The use of visualization has become more commonplace in the last couple of decades with many athletes working with sports psychologists to gain a competitive edge. The great Norwegian marathon runner, Grete Waitz, understood the importance of visualization back in the 1980s.
The winner of 9 New York City marathons between 1978 and 1988 and a silver medallist from the 1984 Olympics in Los Angeles really understand how training the mind could result in success:
“Exercise and sports are greatly affected by what goes into the mind, and the mind is greatly affected by sports and exercise as well. This is true among exercisers at all levels, despite their different goals.
A major element in mental training is visualization … Visualizing a positive outcome can create a pattern of success, as long as you set realistic and specific goals”
How To Use Visualization
The key to using visualization effectively is in your ability to focus clearly on the positive outcomes. Whether that is running a certain time for an upcoming race or attempting to finish a marathon for the first time, you’ll need to imagine yourself achieving these goals.
An advanced form of visualization is commonly referred to as mental imagery.
It is a technique that challenges us to not only picture or see the positive outcome, but to bring all of our senses into play to really bring the situation to life.
In a study by Canadian researchers where they measured mental toughness, they found that those who scored highest for mental toughness were the ones who most often used mental imagery, including before competition.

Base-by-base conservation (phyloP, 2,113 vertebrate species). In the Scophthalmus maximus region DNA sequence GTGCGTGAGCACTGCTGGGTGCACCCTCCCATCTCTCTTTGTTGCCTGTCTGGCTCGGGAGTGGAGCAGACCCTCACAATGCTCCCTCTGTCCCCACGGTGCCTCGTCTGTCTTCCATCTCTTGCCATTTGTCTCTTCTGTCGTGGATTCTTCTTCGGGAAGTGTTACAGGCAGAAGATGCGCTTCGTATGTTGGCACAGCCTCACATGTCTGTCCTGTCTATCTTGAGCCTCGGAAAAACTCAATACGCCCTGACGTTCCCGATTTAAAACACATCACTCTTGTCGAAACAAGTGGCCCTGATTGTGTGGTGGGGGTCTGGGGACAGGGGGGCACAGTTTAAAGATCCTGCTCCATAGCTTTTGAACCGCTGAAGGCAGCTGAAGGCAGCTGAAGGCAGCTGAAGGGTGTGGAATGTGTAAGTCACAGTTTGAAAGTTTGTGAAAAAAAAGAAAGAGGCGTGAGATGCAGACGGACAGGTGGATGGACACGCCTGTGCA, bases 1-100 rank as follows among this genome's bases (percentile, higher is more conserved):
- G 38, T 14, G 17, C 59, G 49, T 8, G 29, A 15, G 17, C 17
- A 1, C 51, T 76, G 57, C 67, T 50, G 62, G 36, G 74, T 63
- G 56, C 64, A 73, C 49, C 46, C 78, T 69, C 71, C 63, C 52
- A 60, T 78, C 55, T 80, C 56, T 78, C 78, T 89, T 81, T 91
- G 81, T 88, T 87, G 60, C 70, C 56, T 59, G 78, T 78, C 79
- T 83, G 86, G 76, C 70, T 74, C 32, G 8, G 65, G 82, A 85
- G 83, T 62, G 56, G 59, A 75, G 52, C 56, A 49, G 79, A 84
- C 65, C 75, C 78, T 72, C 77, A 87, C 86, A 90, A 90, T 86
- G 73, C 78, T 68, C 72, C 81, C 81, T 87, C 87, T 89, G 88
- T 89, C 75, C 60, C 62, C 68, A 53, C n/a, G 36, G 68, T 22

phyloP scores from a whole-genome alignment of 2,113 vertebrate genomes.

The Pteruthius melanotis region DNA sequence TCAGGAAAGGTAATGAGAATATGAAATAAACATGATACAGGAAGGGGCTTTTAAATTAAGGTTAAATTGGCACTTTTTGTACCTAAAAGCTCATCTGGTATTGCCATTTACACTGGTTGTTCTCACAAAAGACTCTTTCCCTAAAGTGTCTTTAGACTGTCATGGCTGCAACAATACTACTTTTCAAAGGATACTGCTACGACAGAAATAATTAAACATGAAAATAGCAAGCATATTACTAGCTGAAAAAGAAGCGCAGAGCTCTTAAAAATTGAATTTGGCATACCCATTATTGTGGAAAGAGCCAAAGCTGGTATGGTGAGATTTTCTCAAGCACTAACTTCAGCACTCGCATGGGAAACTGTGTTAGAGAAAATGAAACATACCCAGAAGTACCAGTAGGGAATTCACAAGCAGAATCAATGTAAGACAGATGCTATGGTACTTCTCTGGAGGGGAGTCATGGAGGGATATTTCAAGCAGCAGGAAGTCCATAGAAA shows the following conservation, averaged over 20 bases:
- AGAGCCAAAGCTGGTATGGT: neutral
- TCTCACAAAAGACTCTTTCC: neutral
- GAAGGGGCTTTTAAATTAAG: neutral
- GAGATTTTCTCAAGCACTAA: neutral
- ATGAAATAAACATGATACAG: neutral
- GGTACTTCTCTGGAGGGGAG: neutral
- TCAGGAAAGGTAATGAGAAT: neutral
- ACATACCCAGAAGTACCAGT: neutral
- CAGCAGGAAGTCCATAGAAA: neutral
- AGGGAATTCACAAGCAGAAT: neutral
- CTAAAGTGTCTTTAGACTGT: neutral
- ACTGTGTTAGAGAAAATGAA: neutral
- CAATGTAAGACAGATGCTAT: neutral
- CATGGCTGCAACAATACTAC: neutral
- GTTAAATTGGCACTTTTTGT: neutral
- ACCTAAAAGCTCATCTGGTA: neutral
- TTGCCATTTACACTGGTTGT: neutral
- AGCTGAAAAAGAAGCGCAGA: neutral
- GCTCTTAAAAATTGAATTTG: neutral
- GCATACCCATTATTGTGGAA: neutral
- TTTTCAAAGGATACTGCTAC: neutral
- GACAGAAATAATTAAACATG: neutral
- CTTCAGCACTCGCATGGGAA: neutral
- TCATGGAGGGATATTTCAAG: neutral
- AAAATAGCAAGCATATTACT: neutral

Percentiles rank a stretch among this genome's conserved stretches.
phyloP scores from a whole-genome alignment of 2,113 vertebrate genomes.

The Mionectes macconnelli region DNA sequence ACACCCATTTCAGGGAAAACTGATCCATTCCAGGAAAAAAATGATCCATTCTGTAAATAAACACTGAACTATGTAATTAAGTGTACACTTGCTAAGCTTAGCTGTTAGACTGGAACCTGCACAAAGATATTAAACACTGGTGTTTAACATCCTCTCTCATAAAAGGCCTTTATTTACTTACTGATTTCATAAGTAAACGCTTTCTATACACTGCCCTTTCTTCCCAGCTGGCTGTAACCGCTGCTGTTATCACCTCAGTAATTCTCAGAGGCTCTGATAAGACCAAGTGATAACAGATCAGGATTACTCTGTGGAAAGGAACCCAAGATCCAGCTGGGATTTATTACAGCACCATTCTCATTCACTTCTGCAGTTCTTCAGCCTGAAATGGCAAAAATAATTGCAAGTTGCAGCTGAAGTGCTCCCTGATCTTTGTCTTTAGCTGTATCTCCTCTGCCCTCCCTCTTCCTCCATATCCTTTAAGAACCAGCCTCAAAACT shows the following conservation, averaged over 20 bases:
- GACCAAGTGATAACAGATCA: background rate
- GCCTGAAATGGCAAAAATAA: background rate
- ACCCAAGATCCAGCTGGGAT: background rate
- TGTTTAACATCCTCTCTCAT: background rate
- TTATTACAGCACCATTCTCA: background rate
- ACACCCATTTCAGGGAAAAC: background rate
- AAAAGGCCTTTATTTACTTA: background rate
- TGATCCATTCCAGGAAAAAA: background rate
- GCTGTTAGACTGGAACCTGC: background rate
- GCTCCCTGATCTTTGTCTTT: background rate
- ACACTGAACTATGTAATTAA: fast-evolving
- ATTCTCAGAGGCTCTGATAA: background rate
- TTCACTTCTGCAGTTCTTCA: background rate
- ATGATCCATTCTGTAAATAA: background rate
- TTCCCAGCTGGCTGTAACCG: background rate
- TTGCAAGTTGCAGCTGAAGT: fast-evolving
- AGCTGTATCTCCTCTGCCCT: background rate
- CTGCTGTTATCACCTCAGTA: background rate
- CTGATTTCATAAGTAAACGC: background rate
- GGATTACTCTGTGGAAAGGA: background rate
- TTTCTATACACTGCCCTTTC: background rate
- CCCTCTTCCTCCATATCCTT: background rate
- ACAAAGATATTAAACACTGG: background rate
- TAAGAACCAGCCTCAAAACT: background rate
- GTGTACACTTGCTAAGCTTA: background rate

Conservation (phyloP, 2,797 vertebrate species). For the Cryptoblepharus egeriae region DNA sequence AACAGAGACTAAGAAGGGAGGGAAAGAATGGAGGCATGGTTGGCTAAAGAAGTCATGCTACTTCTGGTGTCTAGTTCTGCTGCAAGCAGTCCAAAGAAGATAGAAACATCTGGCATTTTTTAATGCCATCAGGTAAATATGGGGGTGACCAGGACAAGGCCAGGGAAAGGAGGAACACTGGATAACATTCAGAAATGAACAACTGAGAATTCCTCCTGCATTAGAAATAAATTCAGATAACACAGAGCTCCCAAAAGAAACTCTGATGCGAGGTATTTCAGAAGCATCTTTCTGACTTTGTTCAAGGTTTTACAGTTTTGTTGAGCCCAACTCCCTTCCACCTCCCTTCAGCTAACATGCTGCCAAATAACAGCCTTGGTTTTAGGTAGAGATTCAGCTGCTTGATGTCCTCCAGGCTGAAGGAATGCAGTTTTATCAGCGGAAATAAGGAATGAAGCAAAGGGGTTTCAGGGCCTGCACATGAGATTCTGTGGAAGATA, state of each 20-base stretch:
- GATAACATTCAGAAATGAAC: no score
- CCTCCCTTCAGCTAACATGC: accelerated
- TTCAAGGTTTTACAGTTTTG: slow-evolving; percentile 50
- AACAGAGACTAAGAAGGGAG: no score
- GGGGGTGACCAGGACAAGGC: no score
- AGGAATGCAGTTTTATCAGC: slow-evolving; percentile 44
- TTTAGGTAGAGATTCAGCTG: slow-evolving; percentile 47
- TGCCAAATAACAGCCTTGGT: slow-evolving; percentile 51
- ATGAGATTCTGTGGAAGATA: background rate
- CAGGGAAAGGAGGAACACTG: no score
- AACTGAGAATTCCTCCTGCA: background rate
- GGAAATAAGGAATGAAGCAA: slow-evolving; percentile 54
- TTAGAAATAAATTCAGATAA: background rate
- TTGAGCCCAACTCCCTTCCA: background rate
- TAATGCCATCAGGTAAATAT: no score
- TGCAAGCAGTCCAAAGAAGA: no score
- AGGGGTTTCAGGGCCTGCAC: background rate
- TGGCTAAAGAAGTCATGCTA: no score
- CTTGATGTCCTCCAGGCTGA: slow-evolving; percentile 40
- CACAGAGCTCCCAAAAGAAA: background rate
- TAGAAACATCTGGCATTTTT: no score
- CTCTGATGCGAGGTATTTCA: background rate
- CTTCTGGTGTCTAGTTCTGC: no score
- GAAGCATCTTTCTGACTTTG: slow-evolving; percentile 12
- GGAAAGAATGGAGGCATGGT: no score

Developing mental toughness will help you get through the bad patches in races and become more resilient. Therefore, mental imagery is a useful tool to use.
Write Down Positive Statements
Imagine that you have a 10k race coming up. It goes without saying that you will have some difficult patches in the race, so you need to ensure you stay focused to help you get through this bad patch.
Take a piece of paper and write down some positive statements to remind yourself that you are strong, you have completed the training, you are ready, you have felt this pain and are ok feeling uncomfortable. This is an important step towards consolidating a positive mindset.
Let’s call this piece of paper a script.
For a week before the race, read it out loud to yourself every night before going to bed.
This means when the tough moment comes in the race, you’ll be able to draw on this developed inner strength.
Your Pre-Race Mental Strategy Toolkit
We can now expand on this method by looking at a practical example . . .
Alan is a competitive club runner. At the start of the season, he sat down with his coach with a pen and paper and wrote out his goals. In writing them down and using the SMART method (specific, measurable, attainable, relevant, and time-bound), he had committed mentally to the task ahead. Moreover, by involving someone else in the process (his coach), he had someone there to make him feel accountable.